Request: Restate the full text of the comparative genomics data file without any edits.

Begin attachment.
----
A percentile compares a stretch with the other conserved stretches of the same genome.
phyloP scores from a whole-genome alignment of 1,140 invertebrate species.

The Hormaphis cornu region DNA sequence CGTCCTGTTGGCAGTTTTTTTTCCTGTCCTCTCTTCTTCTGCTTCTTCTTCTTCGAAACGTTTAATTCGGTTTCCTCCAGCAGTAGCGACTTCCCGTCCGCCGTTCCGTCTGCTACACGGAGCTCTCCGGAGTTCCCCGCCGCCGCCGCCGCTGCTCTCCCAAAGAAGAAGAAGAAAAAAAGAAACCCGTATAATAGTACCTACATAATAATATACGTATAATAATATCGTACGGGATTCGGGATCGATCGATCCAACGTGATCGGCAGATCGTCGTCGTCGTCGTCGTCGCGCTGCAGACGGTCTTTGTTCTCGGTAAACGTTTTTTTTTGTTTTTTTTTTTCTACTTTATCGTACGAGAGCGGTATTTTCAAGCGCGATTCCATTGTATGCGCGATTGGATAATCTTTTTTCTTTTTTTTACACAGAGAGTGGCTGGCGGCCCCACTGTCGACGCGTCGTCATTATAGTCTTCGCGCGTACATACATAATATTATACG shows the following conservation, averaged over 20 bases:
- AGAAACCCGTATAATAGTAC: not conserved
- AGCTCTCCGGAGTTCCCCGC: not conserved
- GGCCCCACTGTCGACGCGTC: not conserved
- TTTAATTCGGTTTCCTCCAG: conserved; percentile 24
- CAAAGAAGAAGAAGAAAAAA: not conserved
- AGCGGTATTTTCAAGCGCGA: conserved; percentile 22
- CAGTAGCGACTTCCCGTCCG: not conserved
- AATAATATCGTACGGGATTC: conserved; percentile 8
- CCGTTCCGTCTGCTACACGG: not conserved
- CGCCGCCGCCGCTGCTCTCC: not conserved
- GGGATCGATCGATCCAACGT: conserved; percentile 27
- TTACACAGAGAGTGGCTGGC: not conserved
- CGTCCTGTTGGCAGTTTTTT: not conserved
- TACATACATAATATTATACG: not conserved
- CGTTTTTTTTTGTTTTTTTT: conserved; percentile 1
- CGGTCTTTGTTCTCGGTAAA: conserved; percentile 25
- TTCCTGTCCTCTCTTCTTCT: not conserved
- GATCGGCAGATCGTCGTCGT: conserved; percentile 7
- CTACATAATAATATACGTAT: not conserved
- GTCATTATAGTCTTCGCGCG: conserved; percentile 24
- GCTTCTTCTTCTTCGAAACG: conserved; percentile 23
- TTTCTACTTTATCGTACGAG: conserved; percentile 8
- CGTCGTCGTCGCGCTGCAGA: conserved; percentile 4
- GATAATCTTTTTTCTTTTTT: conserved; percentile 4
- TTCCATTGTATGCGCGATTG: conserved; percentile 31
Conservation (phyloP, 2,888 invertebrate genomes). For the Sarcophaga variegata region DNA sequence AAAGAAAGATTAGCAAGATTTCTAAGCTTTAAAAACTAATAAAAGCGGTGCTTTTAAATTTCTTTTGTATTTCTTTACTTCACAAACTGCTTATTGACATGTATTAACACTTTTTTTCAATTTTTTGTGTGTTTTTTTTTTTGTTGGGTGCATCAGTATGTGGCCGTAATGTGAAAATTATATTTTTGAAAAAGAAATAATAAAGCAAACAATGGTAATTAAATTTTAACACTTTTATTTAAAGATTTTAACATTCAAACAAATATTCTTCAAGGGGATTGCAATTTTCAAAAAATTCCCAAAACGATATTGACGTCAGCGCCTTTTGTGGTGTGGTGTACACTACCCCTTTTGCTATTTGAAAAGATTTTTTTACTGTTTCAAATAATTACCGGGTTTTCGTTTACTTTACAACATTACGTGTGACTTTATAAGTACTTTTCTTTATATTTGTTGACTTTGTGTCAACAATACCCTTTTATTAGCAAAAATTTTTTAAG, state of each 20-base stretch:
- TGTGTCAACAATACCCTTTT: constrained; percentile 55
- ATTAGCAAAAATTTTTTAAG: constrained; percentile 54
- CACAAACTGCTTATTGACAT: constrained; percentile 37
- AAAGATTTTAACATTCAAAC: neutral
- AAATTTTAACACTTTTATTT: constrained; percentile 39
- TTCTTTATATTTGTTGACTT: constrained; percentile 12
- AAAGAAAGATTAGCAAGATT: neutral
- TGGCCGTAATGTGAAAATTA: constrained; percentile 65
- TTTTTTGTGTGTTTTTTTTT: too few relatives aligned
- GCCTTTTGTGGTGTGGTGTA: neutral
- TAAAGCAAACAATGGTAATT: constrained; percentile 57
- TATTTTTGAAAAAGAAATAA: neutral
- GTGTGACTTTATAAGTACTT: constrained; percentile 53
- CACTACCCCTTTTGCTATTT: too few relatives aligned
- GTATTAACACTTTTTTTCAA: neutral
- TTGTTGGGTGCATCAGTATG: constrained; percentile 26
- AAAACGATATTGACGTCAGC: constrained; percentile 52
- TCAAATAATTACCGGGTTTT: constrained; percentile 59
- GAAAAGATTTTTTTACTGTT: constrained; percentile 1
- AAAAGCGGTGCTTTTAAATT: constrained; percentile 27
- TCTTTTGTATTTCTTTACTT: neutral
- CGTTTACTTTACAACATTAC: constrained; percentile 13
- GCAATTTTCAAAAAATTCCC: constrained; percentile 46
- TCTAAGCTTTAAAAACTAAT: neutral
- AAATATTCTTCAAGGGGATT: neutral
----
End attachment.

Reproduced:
A percentile compares a stretch with the other conserved stretches of the same genome.
phyloP scores from a whole-genome alignment of 1,140 invertebrate species.

The Hormaphis cornu region DNA sequence CGTCCTGTTGGCAGTTTTTTTTCCTGTCCTCTCTTCTTCTGCTTCTTCTTCTTCGAAACGTTTAATTCGGTTTCCTCCAGCAGTAGCGACTTCCCGTCCGCCGTTCCGTCTGCTACACGGAGCTCTCCGGAGTTCCCCGCCGCCGCCGCCGCTGCTCTCCCAAAGAAGAAGAAGAAAAAAAGAAACCCGTATAATAGTACCTACATAATAATATACGTATAATAATATCGTACGGGATTCGGGATCGATCGATCCAACGTGATCGGCAGATCGTCGTCGTCGTCGTCGTCGCGCTGCAGACGGTCTTTGTTCTCGGTAAACGTTTTTTTTTGTTTTTTTTTTTCTACTTTATCGTACGAGAGCGGTATTTTCAAGCGCGATTCCATTGTATGCGCGATTGGATAATCTTTTTTCTTTTTTTTACACAGAGAGTGGCTGGCGGCCCCACTGTCGACGCGTCGTCATTATAGTCTTCGCGCGTACATACATAATATTATACG shows the following conservation, averaged over 20 bases:
- AGAAACCCGTATAATAGTAC: not conserved
- AGCTCTCCGGAGTTCCCCGC: not conserved
- GGCCCCACTGTCGACGCGTC: not conserved
- TTTAATTCGGTTTCCTCCAG: conserved; percentile 24
- CAAAGAAGAAGAAGAAAAAA: not conserved
- AGCGGTATTTTCAAGCGCGA: conserved; percentile 22
- CAGTAGCGACTTCCCGTCCG: not conserved
- AATAATATCGTACGGGATTC: conserved; percentile 8
- CCGTTCCGTCTGCTACACGG: not conserved
- CGCCGCCGCCGCTGCTCTCC: not conserved
- GGGATCGATCGATCCAACGT: conserved; percentile 27
- TTACACAGAGAGTGGCTGGC: not conserved
- CGTCCTGTTGGCAGTTTTTT: not conserved
- TACATACATAATATTATACG: not conserved
- CGTTTTTTTTTGTTTTTTTT: conserved; percentile 1
- CGGTCTTTGTTCTCGGTAAA: conserved; percentile 25
- TTCCTGTCCTCTCTTCTTCT: not conserved
- GATCGGCAGATCGTCGTCGT: conserved; percentile 7
- CTACATAATAATATACGTAT: not conserved
- GTCATTATAGTCTTCGCGCG: conserved; percentile 24
- GCTTCTTCTTCTTCGAAACG: conserved; percentile 23
- TTTCTACTTTATCGTACGAG: conserved; percentile 8
- CGTCGTCGTCGCGCTGCAGA: conserved; percentile 4
- GATAATCTTTTTTCTTTTTT: conserved; percentile 4
- TTCCATTGTATGCGCGATTG: conserved; percentile 31
Conservation (phyloP, 2,888 invertebrate genomes). For the Sarcophaga variegata region DNA sequence AAAGAAAGATTAGCAAGATTTCTAAGCTTTAAAAACTAATAAAAGCGGTGCTTTTAAATTTCTTTTGTATTTCTTTACTTCACAAACTGCTTATTGACATGTATTAACACTTTTTTTCAATTTTTTGTGTGTTTTTTTTTTTGTTGGGTGCATCAGTATGTGGCCGTAATGTGAAAATTATATTTTTGAAAAAGAAATAATAAAGCAAACAATGGTAATTAAATTTTAACACTTTTATTTAAAGATTTTAACATTCAAACAAATATTCTTCAAGGGGATTGCAATTTTCAAAAAATTCCCAAAACGATATTGACGTCAGCGCCTTTTGTGGTGTGGTGTACACTACCCCTTTTGCTATTTGAAAAGATTTTTTTACTGTTTCAAATAATTACCGGGTTTTCGTTTACTTTACAACATTACGTGTGACTTTATAAGTACTTTTCTTTATATTTGTTGACTTTGTGTCAACAATACCCTTTTATTAGCAAAAATTTTTTAAG, state of each 20-base stretch:
- TGTGTCAACAATACCCTTTT: constrained; percentile 55
- ATTAGCAAAAATTTTTTAAG: constrained; percentile 54
- CACAAACTGCTTATTGACAT: constrained; percentile 37
- AAAGATTTTAACATTCAAAC: neutral
- AAATTTTAACACTTTTATTT: constrained; percentile 39
- TTCTTTATATTTGTTGACTT: constrained; percentile 12
- AAAGAAAGATTAGCAAGATT: neutral
- TGGCCGTAATGTGAAAATTA: constrained; percentile 65
- TTTTTTGTGTGTTTTTTTTT: too few relatives aligned
- GCCTTTTGTGGTGTGGTGTA: neutral
- TAAAGCAAACAATGGTAATT: constrained; percentile 57
- TATTTTTGAAAAAGAAATAA: neutral
- GTGTGACTTTATAAGTACTT: constrained; percentile 53
- CACTACCCCTTTTGCTATTT: too few relatives aligned
- GTATTAACACTTTTTTTCAA: neutral
- TTGTTGGGTGCATCAGTATG: constrained; percentile 26
- AAAACGATATTGACGTCAGC: constrained; percentile 52
- TCAAATAATTACCGGGTTTT: constrained; percentile 59
- GAAAAGATTTTTTTACTGTT: constrained; percentile 1
- AAAAGCGGTGCTTTTAAATT: constrained; percentile 27
- TCTTTTGTATTTCTTTACTT: neutral
- CGTTTACTTTACAACATTAC: constrained; percentile 13
- GCAATTTTCAAAAAATTCCC: constrained; percentile 46
- TCTAAGCTTTAAAAACTAAT: neutral
- AAATATTCTTCAAGGGGATT: neutral